Sow Seeds, Not Greed

It’s been a long time since farmers congregated in downtown Manhattan — around 350 years, to be exact. The folks who populate Wall Street and rural America don’t cross paths much these days. It’s easy to forget that Wall Street used to be rural America; in 1644, the area contained so many cows that the Dutch colonists had to erect a cattle guard to keep them from straying. Livestock farmers literally established the boundaries of Wall Street.

Today, the bronze bull — that icon of the OWS movement — is the lone farm animal you’ll find in the financial district. And the barricades are back, but only to keep Zuccotti Park’s mic checkers in check. That surprisingly fertile concrete plaza has yielded a bumper crop of grassroots activists, to the discomfort of (most of) the 1% and the shills who bill them. But the voices of farmers — a.k.a. the 1% that grows the food that 100% of us eat — have been largely missing from this movement to reclaim our democracy, despite the fact that food has become a commodity that enriches a few at the expense of the many.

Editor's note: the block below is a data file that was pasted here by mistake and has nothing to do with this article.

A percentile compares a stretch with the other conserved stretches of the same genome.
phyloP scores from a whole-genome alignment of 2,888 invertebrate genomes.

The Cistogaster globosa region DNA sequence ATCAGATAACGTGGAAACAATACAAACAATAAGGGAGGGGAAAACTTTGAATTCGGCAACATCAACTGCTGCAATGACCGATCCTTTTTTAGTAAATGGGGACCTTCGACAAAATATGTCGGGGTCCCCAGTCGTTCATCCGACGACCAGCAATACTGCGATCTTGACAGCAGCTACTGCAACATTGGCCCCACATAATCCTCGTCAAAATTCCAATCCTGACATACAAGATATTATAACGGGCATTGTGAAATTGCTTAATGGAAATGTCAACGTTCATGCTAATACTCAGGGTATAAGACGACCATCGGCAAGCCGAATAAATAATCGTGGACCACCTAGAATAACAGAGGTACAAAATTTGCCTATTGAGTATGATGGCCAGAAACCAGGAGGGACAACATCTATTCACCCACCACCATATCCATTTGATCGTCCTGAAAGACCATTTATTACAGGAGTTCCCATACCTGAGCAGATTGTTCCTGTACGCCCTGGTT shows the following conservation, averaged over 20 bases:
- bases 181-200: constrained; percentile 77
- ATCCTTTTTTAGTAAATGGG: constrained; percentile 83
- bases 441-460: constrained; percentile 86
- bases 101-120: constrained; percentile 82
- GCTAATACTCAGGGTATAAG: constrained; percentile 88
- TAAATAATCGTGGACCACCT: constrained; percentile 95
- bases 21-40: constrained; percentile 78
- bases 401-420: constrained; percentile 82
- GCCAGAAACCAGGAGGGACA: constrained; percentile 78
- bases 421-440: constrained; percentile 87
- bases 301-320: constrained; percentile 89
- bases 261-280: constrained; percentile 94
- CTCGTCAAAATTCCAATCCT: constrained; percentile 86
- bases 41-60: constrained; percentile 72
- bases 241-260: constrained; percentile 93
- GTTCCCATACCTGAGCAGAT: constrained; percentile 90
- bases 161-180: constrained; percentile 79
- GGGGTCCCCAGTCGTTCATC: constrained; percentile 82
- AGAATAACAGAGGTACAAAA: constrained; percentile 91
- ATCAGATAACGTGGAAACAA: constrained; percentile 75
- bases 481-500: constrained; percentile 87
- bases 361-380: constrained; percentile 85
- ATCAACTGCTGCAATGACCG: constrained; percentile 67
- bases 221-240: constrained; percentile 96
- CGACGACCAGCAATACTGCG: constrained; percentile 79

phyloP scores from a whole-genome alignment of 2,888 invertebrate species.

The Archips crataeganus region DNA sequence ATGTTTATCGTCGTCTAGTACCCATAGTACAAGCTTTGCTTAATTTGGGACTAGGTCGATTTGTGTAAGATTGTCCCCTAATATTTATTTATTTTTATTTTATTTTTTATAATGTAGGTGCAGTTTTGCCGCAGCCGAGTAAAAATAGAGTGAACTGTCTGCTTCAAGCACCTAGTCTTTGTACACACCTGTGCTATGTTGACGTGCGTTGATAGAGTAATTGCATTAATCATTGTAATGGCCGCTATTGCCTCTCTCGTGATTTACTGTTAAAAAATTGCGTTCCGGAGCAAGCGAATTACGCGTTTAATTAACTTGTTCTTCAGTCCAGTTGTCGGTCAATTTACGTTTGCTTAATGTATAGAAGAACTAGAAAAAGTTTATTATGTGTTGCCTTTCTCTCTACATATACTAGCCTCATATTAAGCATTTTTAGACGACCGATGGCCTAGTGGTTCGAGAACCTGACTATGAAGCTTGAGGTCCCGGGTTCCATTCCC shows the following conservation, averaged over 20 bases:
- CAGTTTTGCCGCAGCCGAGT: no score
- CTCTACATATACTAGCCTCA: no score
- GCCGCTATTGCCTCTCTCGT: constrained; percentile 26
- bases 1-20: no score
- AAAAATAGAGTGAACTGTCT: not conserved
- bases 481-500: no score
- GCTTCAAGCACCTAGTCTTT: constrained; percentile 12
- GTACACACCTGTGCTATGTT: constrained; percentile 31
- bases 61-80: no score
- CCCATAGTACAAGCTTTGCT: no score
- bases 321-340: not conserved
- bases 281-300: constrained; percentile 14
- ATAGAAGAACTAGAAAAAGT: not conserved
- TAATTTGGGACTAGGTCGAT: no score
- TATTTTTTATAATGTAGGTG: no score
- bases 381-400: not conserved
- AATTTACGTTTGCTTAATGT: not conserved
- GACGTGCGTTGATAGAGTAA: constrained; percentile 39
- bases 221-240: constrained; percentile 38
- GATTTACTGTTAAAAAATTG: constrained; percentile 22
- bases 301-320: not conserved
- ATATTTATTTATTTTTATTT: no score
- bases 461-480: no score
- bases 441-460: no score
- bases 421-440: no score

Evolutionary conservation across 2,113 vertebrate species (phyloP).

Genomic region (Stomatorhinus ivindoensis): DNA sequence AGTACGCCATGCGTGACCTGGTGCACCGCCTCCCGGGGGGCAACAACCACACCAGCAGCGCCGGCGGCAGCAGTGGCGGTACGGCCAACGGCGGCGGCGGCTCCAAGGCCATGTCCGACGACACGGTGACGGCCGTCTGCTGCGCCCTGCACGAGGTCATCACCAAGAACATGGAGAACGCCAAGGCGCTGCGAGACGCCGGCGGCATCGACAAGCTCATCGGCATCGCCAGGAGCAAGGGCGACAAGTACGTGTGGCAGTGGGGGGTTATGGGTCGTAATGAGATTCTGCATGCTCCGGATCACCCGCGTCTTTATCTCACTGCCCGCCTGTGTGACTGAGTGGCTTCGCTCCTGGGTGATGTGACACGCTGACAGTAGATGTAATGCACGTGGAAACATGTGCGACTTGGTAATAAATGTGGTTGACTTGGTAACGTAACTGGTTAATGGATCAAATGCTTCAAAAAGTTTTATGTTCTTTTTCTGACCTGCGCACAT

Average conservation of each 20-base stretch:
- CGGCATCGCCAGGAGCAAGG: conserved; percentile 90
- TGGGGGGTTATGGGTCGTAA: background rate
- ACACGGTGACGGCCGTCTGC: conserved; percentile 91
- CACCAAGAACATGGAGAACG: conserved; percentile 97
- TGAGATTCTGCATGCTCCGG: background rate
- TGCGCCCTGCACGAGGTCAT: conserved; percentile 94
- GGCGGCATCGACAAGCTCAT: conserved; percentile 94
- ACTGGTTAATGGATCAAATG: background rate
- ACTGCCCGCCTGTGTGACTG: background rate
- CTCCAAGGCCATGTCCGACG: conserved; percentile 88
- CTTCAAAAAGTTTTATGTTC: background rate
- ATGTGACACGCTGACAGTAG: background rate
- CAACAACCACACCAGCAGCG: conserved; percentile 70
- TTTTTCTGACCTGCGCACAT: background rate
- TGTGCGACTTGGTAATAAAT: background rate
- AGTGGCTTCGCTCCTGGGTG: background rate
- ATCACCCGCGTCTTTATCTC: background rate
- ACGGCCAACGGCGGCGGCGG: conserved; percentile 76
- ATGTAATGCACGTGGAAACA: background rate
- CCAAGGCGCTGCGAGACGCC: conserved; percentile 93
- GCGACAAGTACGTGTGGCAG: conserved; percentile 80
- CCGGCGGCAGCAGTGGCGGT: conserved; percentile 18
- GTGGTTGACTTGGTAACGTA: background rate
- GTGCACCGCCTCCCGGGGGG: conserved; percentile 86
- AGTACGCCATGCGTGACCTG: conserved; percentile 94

That all changed this past Sunday, though, when a group of farmers from around the country marched to Zuccotti Park accompanied by their allies: food justice activists, community gardeners, and other advocates for a more equitable, ecologically sound, re-localized food system.

The march, organized by Occupy Wall Street’s food justice committee and Food Democracy Now, began with a rally at La Plaza Cultural Community Garden in the East Village, where hundreds of folks gathered to hear fiddlers and drummers give the event a festive kickoff, followed by a panel of urban and rural farmers.

Read the rest at Grist

Photo via American Feast

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